This differs with two players from opposing sides getting minor penalties, at the same time or at any intersecting moment, resulting from more common infractions.
In this case, both teams will have only four skating players not counting the goaltender until one or both penalties expire if one penalty expires before the other, the opposing team gets a power play for the remainder of the time ; this applies regardless of current pending penalties.
However, in the NHL, a team always has at least three skaters on the ice. Thus, ten-minute misconduct penalties are served in full by the penalized player, but his team may immediately substitute another player on the ice unless a minor or major penalty is assessed in conjunction with the misconduct a two-and-ten or five-and-ten.
In this case, the team designates another player to serve the minor or major; both players go to the penalty box, but only the designee may not be replaced, and he is released upon the expiration of the two or five minutes, at which point the ten-minute misconduct begins.
In addition, game misconducts are assessed for deliberate intent to inflict severe injury on an opponent at the officials' discretion , or for a major penalty for a stick infraction or repeated major penalties.
The offending player is ejected from the game and must immediately leave the playing surface he does not sit in the penalty box ; meanwhile, if an additional minor or major penalty is assessed, a designated player must serve out of that segment of the penalty in the box similar to the above-mentioned "two-and-ten".
In some rare cases, a player may receive up to nineteen minutes in penalties for one string of plays. This could involve receiving a four-minute double minor penalty, getting in a fight with an opposing player who retaliates, and then receiving a game misconduct after the fight.
In this case, the player is ejected and two teammates must serve the double-minor and major penalties.
A penalty shot is awarded to a player when the illegal actions of another player stop a clear scoring opportunity, most commonly when the player is on a breakaway.
A penalty shot allows the obstructed player to pick up the puck on the centre red-line and attempt to score on the goalie with no other players on the ice, to compensate for the earlier missed scoring opportunity.
A penalty shot is also awarded for a defender other than the goaltender covering the puck in the goal crease, a goaltender intentionally displacing his own goal posts during a breakaway to avoid a goal, a defender intentionally displacing his own goal posts when there is less than two minutes to play in regulation time or at any point during overtime, or a player or coach intentionally throwing a stick or other object at the puck or the puck carrier and the throwing action disrupts a shot or pass play.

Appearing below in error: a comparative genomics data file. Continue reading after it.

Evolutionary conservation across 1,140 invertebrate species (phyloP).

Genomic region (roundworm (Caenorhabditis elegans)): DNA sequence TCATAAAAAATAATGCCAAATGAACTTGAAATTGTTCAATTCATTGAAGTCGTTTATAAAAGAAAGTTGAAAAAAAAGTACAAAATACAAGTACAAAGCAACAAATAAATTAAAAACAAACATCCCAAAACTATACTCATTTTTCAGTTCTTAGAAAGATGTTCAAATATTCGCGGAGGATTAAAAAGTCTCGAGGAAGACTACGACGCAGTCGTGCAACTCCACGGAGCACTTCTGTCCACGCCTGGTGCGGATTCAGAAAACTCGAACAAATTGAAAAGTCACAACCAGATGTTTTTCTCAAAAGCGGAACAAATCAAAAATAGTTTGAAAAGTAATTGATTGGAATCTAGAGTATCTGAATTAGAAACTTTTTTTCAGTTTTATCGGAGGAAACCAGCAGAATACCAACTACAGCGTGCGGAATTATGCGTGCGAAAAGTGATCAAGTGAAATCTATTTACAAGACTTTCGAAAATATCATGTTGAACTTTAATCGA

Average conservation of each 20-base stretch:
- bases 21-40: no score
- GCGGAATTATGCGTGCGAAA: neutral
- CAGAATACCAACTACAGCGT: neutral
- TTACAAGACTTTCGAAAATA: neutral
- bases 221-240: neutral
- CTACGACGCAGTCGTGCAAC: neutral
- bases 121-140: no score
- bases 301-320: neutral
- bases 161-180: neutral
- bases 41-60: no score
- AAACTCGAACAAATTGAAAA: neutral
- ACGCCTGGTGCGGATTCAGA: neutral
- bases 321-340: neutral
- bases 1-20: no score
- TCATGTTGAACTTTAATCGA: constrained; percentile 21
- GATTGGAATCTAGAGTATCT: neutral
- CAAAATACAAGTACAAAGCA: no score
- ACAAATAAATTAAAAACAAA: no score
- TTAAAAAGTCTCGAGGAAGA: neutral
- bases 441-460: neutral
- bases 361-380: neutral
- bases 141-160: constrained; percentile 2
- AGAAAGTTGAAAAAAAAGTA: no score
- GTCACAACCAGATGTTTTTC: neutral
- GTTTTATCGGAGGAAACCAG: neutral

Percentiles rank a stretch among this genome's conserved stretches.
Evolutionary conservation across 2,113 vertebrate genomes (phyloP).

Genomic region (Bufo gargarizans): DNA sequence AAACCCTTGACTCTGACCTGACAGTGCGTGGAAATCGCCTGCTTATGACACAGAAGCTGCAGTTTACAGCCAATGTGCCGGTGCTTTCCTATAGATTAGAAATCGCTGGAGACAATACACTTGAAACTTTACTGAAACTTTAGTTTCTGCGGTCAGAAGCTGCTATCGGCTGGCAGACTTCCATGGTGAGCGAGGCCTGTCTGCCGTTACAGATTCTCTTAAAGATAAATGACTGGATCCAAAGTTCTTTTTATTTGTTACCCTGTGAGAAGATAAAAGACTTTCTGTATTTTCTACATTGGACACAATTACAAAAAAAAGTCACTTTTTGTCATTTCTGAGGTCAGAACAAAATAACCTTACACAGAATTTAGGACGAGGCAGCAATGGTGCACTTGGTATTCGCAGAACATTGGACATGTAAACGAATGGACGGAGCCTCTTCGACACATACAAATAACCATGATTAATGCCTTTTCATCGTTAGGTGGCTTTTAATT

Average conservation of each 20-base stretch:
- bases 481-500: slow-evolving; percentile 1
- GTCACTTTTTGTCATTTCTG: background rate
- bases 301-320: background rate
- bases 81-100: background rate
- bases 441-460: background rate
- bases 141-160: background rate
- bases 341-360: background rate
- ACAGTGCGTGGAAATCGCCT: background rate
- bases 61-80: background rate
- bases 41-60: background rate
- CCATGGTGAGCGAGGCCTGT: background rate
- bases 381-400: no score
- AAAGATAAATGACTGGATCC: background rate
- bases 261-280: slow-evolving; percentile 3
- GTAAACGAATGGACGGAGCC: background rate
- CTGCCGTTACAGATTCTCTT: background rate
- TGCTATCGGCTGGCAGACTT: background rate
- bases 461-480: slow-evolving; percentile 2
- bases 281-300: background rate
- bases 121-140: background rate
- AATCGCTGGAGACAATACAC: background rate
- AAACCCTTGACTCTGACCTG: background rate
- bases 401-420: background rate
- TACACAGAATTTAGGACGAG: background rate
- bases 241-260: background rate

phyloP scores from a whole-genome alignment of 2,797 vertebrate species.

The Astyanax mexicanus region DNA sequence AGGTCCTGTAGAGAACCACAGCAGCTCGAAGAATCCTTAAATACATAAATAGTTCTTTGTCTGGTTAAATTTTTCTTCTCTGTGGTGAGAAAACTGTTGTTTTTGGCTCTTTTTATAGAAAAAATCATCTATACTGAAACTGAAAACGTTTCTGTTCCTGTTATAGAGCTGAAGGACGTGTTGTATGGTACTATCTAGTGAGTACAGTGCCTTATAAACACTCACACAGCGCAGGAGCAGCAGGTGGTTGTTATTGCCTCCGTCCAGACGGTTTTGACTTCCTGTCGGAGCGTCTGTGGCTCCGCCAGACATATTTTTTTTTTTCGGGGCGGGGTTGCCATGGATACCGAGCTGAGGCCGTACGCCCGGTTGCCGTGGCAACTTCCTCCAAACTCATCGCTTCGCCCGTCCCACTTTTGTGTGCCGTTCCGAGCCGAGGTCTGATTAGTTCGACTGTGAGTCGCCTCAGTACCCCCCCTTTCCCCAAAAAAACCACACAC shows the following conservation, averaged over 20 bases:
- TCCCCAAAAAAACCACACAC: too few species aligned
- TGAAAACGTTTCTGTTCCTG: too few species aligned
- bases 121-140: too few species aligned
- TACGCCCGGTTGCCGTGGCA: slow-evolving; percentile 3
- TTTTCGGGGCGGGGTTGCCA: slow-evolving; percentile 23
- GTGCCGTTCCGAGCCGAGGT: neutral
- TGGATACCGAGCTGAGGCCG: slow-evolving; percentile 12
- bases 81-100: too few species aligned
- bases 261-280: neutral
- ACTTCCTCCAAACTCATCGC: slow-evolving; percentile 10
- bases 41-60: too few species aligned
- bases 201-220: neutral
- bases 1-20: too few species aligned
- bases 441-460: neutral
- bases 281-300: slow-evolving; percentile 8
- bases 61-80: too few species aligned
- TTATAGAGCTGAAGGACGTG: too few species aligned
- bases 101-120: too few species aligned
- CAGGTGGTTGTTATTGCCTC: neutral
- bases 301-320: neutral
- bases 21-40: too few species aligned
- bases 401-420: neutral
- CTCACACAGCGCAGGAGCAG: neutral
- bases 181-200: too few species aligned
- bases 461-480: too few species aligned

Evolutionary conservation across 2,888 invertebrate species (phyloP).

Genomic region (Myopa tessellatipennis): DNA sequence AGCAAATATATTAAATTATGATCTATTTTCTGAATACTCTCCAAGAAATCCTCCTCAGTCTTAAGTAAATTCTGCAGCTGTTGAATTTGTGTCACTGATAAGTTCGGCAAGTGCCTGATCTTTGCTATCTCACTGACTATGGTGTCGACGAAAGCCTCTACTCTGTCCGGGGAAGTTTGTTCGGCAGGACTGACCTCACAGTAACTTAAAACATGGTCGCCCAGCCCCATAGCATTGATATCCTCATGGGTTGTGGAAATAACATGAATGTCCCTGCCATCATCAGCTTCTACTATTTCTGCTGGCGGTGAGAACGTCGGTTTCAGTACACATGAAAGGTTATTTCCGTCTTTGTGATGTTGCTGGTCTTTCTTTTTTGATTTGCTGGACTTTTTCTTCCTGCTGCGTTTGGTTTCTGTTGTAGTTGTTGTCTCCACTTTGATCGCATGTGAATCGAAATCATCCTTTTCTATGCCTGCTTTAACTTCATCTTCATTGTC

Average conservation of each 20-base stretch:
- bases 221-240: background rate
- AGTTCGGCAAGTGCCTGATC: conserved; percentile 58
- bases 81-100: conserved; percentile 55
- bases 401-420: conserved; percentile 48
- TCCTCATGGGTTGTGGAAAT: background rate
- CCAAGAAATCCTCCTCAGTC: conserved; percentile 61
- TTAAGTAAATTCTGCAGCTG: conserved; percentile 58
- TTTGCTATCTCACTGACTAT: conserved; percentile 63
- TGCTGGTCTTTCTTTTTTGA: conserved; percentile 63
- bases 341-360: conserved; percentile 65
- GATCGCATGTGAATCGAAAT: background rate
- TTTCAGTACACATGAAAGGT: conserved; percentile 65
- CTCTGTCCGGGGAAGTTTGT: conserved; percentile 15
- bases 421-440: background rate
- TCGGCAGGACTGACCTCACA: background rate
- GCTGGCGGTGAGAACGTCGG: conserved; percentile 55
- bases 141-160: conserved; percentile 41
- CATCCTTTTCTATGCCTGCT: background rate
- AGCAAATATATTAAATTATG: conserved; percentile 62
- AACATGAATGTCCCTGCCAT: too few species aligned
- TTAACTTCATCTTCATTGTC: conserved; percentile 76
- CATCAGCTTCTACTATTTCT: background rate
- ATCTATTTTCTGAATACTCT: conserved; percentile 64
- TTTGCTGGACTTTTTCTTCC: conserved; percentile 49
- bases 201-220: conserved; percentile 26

Officials also stop play for puck movement violations, such as using one's hands to pass the puck in the offensive end, but no players are penalized for these offences.
The sole exceptions are deliberately falling on or gathering the puck to the body, carrying the puck in the hand, and shooting the puck out of play in one's defensive zone all penalized two minutes for delay of game.
In the NHL, a unique penalty applies to the goalies. The goalies now are forbidden to play the puck in the "corners" of the rink near their own net.
This will result in a two-minute penalty against the goalie's team. Only in the area in-front of the goal line and immediately behind the net marked by two red lines on either side of the net the goalie can play the puck.
An additional rule that has never been a penalty, but was an infraction in the NHL before recent rules changes, is the two-line offside pass.
Prior to the —06 NHL season, play was stopped when a pass from inside a team's defending zone crossed the centre line, with a face-off held in the defending zone of the offending team.
Players are now able to pass to teammates who are more than the blue and centre ice red line away. The NHL has taken steps to speed up the game of hockey and create a game of finesse, by retreating from the past when illegal hits, fights, and "clutching and grabbing" among players were commonplace.
Rules are now more strictly enforced, resulting in more penalties, which in turn provides more protection to the players and facilitates more goals being scored.